Any day is a good day to honor the Godmother of Rock and/or Roll, Sister Rosetta Tharpe.
(NPR.org - Jessica Diaz-Hurtado)
This essay is one in a series celebrating women whose major contributions in recording occurred before the time frame of NPR Music's list of 150 Greatest Albums Made By Women.
Rock 'n' roll was bred between the church and the nightclubs in the soul of a queer black woman in the 1940s named Sister Rosetta Tharpe. She was there before Elvis, Little Richard and Johnny Cashswiveled their hips and strummed their guitars. It was Tharpe, the godmother of rock 'n' roll, who turned this burgeoning musical style into an international sensation.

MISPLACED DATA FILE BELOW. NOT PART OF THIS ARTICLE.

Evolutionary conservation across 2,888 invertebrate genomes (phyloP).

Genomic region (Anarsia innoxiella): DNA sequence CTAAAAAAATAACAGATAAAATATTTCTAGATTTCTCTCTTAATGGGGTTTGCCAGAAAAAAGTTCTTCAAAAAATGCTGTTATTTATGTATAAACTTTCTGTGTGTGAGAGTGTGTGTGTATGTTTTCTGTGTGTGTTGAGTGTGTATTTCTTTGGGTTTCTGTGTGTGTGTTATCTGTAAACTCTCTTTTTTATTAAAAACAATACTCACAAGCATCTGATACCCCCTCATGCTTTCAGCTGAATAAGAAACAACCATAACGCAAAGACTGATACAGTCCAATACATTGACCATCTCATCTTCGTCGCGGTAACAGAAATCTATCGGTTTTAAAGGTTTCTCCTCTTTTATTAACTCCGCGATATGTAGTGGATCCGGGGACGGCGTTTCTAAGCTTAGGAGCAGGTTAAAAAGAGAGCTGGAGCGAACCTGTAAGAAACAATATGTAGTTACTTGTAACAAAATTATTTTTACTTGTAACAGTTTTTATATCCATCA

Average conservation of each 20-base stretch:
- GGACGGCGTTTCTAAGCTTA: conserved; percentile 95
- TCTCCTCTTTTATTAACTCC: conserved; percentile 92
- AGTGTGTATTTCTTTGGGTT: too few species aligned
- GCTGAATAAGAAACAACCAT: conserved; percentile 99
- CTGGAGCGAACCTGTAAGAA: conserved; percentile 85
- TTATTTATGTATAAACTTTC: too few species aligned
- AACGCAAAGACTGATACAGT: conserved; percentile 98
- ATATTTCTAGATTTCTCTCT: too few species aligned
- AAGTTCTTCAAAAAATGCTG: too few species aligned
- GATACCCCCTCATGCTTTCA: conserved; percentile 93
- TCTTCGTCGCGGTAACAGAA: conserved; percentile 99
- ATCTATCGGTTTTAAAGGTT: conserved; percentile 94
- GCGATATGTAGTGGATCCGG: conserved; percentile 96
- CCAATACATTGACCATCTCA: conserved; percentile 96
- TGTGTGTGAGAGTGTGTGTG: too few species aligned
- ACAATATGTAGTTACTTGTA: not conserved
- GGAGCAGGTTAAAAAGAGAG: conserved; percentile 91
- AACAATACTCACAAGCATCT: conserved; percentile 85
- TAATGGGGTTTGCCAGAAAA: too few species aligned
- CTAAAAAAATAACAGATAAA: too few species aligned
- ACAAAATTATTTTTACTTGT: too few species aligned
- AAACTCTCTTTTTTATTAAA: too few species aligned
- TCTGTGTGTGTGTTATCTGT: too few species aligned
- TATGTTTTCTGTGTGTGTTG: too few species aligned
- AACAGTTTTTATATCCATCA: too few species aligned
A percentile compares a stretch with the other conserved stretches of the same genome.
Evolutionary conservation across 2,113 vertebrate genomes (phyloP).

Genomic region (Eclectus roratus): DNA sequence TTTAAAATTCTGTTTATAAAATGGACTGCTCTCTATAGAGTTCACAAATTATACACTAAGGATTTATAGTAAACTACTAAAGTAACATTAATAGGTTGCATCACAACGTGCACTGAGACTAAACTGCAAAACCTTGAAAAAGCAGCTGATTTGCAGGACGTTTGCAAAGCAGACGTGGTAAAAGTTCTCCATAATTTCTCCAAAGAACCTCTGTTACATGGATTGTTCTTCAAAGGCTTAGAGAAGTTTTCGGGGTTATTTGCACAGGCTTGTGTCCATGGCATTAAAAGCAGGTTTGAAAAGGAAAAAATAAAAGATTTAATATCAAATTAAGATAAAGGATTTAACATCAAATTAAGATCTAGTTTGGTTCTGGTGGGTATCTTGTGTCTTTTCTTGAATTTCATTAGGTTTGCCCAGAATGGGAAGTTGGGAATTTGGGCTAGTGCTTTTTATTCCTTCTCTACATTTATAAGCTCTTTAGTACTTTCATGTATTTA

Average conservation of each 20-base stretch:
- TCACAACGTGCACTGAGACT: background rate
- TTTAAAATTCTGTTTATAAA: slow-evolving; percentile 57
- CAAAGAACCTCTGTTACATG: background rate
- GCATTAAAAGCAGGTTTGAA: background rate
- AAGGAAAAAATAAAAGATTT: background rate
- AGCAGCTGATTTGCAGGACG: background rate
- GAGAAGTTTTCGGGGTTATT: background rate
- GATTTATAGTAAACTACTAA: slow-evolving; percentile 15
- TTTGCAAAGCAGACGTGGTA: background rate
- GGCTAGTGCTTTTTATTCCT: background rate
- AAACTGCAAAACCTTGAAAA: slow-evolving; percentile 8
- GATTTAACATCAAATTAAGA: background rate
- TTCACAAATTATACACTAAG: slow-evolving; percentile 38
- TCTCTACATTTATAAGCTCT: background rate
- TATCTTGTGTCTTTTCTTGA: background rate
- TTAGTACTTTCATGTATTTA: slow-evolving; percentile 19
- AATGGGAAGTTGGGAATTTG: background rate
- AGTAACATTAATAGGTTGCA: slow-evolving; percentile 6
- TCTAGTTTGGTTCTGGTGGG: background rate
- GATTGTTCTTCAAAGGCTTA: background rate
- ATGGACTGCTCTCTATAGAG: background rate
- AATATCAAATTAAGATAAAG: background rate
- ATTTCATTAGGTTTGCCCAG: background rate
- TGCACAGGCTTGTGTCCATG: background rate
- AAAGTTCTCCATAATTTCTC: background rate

Perhaps it's no surprise that Tharpe was always surrounded by music growing up. Born Rosetta Nubin in Arkansas to Willis Atkins and Katie Bell, Tharpe came from a family of religious singers, cotton pickers and traditional evangelists. She picked up the guitar at four years old, and at the age of six she accompanied her mother to perform with a travelling evangelist troupe in churches around the South. By the mid-1920s, Tharpe and her mother settled in Chicago, where they continued performing spiritual music. As Tharpe grew up, she began fusing Delta blues, New Orleans jazz and gospel music into what would become her signature style.